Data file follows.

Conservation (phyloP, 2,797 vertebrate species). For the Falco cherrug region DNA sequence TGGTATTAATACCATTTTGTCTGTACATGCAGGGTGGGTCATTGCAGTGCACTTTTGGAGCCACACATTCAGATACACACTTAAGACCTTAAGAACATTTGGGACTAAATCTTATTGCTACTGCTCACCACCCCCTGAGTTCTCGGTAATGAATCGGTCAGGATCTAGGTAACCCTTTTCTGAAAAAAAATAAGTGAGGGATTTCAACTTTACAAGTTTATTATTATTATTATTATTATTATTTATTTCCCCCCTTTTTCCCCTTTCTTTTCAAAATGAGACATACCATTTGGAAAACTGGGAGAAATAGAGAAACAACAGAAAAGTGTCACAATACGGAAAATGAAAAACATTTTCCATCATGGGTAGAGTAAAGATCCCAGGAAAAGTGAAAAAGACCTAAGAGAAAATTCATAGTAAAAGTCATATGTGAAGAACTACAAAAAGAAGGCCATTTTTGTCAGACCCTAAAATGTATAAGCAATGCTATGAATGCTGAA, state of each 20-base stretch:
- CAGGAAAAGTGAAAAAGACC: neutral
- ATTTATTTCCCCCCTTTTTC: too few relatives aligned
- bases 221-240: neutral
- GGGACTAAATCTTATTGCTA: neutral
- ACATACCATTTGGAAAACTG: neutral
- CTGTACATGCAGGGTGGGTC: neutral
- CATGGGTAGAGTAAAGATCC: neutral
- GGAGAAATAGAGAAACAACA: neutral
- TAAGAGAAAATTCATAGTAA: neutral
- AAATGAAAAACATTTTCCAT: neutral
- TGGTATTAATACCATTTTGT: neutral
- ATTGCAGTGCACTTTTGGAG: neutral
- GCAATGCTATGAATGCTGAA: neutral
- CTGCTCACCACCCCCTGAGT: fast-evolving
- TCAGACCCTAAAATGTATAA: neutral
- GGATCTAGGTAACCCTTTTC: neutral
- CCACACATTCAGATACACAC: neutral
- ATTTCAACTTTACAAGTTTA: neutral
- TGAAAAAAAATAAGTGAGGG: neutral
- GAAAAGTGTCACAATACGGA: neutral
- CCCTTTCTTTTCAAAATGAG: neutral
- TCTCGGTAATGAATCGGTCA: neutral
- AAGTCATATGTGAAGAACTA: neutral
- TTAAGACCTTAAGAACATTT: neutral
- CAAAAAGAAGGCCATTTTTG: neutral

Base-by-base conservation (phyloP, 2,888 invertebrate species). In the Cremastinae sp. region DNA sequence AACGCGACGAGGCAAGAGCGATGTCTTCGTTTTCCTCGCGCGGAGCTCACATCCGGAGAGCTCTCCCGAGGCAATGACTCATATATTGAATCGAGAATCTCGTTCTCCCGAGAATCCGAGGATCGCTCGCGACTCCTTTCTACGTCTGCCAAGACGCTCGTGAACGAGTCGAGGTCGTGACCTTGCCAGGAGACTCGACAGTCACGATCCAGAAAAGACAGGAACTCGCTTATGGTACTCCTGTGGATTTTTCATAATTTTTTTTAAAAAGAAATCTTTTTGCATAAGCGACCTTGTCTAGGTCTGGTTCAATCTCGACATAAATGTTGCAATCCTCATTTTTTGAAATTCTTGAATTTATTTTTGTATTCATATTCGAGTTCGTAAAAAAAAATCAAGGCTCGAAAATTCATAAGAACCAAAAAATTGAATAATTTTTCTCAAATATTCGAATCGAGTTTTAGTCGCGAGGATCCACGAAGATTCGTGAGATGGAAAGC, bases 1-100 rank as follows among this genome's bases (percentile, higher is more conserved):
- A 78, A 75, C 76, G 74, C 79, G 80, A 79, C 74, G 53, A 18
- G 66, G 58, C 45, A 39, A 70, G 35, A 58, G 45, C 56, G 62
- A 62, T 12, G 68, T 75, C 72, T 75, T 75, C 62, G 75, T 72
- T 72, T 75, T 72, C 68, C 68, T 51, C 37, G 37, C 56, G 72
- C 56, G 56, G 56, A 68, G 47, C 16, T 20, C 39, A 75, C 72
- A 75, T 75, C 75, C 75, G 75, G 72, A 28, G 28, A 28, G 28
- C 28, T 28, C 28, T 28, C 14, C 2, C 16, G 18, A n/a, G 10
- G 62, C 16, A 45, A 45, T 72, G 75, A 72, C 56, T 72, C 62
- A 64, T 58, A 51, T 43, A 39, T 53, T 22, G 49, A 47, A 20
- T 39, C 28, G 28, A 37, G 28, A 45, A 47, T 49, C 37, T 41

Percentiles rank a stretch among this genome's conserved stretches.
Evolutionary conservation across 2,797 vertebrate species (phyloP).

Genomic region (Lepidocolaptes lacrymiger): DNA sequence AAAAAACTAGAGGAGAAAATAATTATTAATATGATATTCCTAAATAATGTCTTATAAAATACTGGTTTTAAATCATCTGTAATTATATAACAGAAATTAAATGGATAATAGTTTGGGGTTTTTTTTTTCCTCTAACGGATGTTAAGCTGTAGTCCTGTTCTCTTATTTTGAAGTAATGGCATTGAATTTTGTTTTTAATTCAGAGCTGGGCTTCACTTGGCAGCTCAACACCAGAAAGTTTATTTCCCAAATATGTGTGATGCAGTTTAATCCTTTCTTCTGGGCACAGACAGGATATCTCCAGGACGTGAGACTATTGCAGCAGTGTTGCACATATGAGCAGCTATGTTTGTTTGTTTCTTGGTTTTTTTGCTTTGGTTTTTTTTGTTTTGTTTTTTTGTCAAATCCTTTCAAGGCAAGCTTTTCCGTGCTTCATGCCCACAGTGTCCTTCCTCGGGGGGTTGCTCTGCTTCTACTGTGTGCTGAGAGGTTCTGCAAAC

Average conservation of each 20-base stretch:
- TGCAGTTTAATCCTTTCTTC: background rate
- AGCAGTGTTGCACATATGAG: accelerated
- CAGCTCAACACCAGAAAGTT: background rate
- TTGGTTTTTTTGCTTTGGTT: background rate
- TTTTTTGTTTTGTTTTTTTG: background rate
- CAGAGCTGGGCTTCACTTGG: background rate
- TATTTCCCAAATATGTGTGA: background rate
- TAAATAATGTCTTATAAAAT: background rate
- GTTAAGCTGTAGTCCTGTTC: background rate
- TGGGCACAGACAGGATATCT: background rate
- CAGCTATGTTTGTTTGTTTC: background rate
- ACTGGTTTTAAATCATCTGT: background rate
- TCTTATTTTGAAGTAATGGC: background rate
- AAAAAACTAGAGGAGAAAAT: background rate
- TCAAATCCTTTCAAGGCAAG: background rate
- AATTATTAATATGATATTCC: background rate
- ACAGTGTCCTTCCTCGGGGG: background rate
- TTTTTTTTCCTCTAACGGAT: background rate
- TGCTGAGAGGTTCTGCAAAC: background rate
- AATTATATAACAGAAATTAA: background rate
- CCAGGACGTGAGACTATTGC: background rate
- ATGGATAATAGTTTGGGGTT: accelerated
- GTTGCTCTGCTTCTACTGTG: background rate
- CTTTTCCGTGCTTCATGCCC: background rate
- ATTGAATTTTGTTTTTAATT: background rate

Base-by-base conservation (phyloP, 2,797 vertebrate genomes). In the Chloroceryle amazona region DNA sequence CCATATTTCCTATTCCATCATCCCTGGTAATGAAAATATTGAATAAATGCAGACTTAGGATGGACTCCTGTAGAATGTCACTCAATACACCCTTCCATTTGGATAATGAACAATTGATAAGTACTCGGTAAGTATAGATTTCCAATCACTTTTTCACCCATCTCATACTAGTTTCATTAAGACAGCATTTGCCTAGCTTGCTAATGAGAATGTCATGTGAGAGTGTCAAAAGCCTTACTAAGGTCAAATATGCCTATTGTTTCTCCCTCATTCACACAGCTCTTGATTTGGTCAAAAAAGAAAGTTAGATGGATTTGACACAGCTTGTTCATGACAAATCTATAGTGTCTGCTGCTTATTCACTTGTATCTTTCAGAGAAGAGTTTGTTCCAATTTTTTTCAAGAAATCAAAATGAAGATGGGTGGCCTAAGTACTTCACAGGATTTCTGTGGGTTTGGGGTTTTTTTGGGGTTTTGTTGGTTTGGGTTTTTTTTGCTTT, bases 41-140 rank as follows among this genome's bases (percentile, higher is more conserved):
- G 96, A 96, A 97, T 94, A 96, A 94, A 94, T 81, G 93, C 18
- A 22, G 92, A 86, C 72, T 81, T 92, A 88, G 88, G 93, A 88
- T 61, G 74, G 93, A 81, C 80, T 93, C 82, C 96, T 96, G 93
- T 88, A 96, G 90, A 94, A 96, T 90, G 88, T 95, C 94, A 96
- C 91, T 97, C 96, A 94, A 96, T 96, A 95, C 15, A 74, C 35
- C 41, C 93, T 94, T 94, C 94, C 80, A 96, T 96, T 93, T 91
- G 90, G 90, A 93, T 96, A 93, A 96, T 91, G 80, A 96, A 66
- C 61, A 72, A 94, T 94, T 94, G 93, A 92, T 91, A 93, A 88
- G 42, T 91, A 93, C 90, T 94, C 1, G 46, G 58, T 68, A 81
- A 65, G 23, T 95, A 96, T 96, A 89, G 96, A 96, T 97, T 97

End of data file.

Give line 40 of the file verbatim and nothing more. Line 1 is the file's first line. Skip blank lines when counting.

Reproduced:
Genomic region (Lepidocolaptes lacrymiger): DNA sequence AAAAAACTAGAGGAGAAAATAATTATTAATATGATATTCCTAAATAATGTCTTATAAAATACTGGTTTTAAATCATCTGTAATTATATAACAGAAATTAAATGGATAATAGTTTGGGGTTTTTTTTTTCCTCTAACGGATGTTAAGCTGTAGTCCTGTTCTCTTATTTTGAAGTAATGGCATTGAATTTTGTTTTTAATTCAGAGCTGGGCTTCACTTGGCAGCTCAACACCAGAAAGTTTATTTCCCAAATATGTGTGATGCAGTTTAATCCTTTCTTCTGGGCACAGACAGGATATCTCCAGGACGTGAGACTATTGCAGCAGTGTTGCACATATGAGCAGCTATGTTTGTTTGTTTCTTGGTTTTTTTGCTTTGGTTTTTTTTGTTTTGTTTTTTTGTCAAATCCTTTCAAGGCAAGCTTTTCCGTGCTTCATGCCCACAGTGTCCTTCCTCGGGGGGTTGCTCTGCTTCTACTGTGTGCTGAGAGGTTCTGCAAAC